The Beatles arrived in the United States on February 7, 1964, and immediately became a constant, compelling presence in fans’ lives. For the next six years, the band presented a nonstop deluge of sounds, words, images, and ideas, transforming the childhood and adolescence of millions of baby boomers. Beatleness explains how the band became a source of emotional, intellectual, aesthetic, and spiritual nurturance in fans’ lives, creating a relationship that was historically unique. Looking at that relationship against the backdrop of the sexual revolution, the Vietnam War, political assassinations, and other events of those tumultuous years, the audiobook critically examines the often-heard assertion that the Beatles changed everything, and shows how through the interplay between the group, the fans, and the culture that change came about. A generational memoir and cultural history based on hundreds of hours of in-depth interviews with first-generation fans, Beatleness allows listeners to experience or re-experience what it was like to be a young person during those eventful and transformative years. Its fresh approach offers many new insights into the entire Beatle phenomenon and explains why the group still means so much to so many.
"I love this book! …beautifully written. It's an incredibly hip and astute account of all the Beatles' major happenings that affected so many people around the world who were riveted to their every move…” (Will Lee, Grammy Award-winning bass player and studio musician, Late Show with David Letterman and Fab Faux)
"Candy Leonard was 'possessed' when she first heard the Beatles, and Beatleness is her story and ours. It's breezy, smart, and open-hearted, and everyone who grew up with the band - or wants to know what that was like - will appreciate its insights and feel its emotional impact." (Anthony DeCurtis, contributing editor, Rolling Stone )
"A fascinating study of the Beatles' resounding impact upon late-twentieth-century American culture... While hundreds of Beatles books stake claims about being the definitive work, Leonard's Beatleness finally gets to the heart of the matter, offering readers new insights into the unusual and lasting nature of Beatles fandom." (Kenneth Womack, author of Long and Winding Roads: The Evolving Artistry of the Beatles and The Beatles Encyclopedia: Everything Fab Four )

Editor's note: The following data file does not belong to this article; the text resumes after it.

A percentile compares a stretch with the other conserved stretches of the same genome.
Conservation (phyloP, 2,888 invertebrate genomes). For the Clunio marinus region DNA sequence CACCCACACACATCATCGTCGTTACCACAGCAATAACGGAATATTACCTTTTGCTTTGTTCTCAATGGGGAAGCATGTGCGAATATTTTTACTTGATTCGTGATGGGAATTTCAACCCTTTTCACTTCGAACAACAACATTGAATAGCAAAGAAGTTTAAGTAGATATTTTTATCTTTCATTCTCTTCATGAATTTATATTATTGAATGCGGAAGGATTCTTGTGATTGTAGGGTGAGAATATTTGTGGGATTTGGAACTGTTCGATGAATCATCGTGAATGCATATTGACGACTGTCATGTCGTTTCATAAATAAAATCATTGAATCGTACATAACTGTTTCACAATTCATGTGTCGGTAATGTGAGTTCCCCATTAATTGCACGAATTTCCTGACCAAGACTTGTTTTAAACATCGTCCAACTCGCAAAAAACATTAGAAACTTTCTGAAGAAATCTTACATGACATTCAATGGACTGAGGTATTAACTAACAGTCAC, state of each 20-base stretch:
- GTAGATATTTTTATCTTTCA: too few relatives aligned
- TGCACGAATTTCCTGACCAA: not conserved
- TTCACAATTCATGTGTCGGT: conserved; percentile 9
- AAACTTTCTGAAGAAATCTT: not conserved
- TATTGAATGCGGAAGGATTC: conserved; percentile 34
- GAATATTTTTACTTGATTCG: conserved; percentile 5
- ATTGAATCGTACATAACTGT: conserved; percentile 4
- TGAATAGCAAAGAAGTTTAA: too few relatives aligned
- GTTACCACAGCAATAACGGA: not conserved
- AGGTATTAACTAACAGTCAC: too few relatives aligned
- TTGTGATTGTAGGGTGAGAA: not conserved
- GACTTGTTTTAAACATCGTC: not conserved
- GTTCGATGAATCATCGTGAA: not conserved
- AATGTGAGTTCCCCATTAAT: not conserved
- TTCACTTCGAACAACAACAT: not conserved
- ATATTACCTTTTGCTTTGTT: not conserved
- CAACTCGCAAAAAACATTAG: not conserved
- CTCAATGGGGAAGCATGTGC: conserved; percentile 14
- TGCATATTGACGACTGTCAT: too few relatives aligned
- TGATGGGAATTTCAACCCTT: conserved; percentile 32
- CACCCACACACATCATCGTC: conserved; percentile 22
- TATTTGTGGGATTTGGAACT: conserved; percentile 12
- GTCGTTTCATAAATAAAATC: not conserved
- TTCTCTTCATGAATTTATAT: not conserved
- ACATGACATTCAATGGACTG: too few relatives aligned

"Portraying both historian and interviewees can be a challenge for any narrator. Tamara Marston does an admirable job of seamlessly delivering both the narrative and quotes throughout this production." (AudioFile)
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Important But A Bit Tedious
OK, this book fills an interesting niche - interviews with original teenage Beatles fans. But Leonard manages to make the whole thing sound like a very long term paper. Each point is interesting and well-documented. But there's a difference between documenting the Beatles experience versus conveying the thrill of being there. Chalk this up as good research and let's hope other writers can build on it.
Depends on the topic - I'd expect it to read like a term paper.
Less chirpy - just relax and read - no need to pump your voice up.
- George H.
Nostalgic, but silly
Tamara Marston, but probably not Candy Leonard
Change the title and not include so many references to "Beatleness"
Some of this book was just silly, beginning with the title, but some of it was pure nostalgia for me since I was in the sixth grade when the Beatles first came to the U.S. The author discusses not only the Beatles, but what was going on in the world. Nice nostalgia, but getting around the silliness was hard at times.